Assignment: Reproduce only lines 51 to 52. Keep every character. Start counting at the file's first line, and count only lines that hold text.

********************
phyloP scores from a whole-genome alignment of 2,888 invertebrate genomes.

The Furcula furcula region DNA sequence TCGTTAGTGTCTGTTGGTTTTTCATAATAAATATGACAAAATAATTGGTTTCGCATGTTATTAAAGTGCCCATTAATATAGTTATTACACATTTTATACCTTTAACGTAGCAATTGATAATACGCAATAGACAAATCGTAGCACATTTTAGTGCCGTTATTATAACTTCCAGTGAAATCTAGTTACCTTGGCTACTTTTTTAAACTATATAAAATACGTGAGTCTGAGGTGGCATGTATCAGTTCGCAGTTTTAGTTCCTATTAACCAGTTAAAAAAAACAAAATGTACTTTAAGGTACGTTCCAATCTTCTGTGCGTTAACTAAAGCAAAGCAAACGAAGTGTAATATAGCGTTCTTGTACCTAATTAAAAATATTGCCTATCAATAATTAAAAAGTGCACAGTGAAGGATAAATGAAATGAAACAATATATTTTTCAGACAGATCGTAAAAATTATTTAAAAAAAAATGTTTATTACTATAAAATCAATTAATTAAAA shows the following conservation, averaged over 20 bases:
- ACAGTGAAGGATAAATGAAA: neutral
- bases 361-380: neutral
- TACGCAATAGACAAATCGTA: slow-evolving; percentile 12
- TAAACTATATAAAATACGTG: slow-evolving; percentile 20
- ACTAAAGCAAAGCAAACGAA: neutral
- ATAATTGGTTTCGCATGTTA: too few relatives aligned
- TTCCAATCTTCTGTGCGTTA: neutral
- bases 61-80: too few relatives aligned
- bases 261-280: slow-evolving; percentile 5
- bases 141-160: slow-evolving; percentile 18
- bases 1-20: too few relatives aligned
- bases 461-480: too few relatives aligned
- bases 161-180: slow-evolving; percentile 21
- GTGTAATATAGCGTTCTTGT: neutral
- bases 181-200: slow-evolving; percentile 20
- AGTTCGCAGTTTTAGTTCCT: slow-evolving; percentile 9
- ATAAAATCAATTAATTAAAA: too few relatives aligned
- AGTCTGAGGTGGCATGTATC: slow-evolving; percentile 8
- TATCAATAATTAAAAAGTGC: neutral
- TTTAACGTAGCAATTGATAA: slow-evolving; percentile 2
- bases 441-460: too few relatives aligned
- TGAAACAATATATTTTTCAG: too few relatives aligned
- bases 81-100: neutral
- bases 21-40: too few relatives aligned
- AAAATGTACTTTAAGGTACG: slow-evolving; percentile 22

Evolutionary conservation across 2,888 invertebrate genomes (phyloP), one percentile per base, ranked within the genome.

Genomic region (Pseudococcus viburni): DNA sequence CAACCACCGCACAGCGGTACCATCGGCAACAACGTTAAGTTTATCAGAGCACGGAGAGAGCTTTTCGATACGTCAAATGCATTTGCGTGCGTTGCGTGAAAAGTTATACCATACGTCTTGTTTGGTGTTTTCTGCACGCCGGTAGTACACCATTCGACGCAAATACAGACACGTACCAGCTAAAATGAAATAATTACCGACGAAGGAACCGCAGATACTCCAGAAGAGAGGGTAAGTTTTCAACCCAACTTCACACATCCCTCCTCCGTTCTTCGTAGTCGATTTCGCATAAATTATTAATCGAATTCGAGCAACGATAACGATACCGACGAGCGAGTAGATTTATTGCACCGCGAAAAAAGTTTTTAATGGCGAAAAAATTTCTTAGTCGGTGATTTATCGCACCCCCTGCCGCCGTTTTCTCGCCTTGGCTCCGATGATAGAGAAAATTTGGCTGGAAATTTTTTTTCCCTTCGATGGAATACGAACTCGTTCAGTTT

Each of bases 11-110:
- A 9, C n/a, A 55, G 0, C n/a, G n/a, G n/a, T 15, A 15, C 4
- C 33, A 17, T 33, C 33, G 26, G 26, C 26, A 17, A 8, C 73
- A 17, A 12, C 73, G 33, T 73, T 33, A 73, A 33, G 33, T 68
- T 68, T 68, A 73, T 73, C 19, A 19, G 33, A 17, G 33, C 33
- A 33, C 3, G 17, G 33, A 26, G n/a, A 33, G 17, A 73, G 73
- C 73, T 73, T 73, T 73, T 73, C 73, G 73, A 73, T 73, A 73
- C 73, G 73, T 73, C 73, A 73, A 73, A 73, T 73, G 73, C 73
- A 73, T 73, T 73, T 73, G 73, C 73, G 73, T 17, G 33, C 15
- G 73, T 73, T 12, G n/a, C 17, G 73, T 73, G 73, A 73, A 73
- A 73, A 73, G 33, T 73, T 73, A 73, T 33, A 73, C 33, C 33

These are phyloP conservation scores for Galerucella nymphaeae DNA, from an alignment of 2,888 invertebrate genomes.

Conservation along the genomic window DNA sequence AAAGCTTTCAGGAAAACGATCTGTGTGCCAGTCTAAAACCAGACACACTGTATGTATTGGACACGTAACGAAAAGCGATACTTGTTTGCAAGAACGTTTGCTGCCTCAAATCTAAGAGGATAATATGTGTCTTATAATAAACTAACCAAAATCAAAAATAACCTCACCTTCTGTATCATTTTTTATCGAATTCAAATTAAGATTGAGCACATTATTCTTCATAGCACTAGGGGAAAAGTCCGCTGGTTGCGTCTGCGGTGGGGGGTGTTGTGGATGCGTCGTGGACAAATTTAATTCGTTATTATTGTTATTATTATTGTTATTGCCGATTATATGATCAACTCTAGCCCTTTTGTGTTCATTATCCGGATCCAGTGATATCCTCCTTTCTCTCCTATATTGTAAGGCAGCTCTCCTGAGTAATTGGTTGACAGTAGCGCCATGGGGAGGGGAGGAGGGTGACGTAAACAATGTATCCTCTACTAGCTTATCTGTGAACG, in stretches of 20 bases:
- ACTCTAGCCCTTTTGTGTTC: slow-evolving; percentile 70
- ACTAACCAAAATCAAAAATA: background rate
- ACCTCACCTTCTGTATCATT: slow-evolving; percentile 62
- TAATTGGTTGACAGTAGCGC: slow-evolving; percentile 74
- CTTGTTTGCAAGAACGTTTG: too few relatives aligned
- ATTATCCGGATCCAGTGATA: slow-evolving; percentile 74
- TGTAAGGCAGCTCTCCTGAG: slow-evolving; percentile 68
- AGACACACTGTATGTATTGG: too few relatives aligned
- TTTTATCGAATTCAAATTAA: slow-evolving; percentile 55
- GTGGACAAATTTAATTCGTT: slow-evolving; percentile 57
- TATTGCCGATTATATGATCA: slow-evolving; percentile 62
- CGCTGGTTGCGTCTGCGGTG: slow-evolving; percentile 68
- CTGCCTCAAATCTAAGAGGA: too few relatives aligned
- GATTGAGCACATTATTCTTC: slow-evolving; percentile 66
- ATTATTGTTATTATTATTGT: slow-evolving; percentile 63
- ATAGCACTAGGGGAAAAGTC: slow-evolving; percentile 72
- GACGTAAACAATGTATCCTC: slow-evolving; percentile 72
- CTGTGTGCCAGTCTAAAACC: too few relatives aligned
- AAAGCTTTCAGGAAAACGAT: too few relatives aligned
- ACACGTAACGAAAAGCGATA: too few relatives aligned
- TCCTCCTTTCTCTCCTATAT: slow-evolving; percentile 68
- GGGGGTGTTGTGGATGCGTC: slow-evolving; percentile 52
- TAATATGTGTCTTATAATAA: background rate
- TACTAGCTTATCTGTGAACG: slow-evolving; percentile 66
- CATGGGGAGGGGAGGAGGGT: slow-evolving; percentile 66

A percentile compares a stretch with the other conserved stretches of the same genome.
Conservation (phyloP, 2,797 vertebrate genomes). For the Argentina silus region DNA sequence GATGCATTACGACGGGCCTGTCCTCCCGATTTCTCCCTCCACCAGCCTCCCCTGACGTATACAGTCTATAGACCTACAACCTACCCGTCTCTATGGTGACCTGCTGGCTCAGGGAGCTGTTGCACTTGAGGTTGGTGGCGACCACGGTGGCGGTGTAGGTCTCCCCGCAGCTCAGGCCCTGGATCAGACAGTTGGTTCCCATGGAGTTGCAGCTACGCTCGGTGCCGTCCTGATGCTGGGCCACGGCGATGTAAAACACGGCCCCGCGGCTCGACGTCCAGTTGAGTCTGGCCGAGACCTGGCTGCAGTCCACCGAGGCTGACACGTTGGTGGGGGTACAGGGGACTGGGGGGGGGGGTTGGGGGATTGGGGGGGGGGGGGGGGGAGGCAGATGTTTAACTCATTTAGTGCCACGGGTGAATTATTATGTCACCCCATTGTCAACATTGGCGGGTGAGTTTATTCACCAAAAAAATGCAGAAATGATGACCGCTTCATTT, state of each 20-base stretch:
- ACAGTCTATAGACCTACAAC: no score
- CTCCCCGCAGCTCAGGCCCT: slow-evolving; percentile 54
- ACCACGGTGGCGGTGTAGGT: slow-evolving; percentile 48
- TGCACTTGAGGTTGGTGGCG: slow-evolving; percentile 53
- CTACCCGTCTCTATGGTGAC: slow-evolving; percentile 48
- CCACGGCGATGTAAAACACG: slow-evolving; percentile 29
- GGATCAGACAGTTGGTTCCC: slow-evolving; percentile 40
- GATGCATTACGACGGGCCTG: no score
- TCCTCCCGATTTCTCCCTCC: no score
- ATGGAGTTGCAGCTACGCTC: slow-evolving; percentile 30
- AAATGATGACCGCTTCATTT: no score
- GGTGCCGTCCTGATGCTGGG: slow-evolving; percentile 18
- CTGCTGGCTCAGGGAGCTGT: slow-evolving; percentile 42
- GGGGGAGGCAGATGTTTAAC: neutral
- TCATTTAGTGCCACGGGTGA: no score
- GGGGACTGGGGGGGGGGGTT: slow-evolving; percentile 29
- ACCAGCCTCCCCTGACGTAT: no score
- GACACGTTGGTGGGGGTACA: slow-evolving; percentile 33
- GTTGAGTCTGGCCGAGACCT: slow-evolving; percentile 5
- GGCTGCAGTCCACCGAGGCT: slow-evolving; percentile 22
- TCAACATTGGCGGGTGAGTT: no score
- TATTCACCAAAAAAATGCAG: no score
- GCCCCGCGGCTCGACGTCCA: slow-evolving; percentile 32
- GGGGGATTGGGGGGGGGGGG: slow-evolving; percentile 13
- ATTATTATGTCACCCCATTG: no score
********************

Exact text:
- TTTTATCGAATTCAAATTAA: slow-evolving; percentile 55
- GTGGACAAATTTAATTCGTT: slow-evolving; percentile 57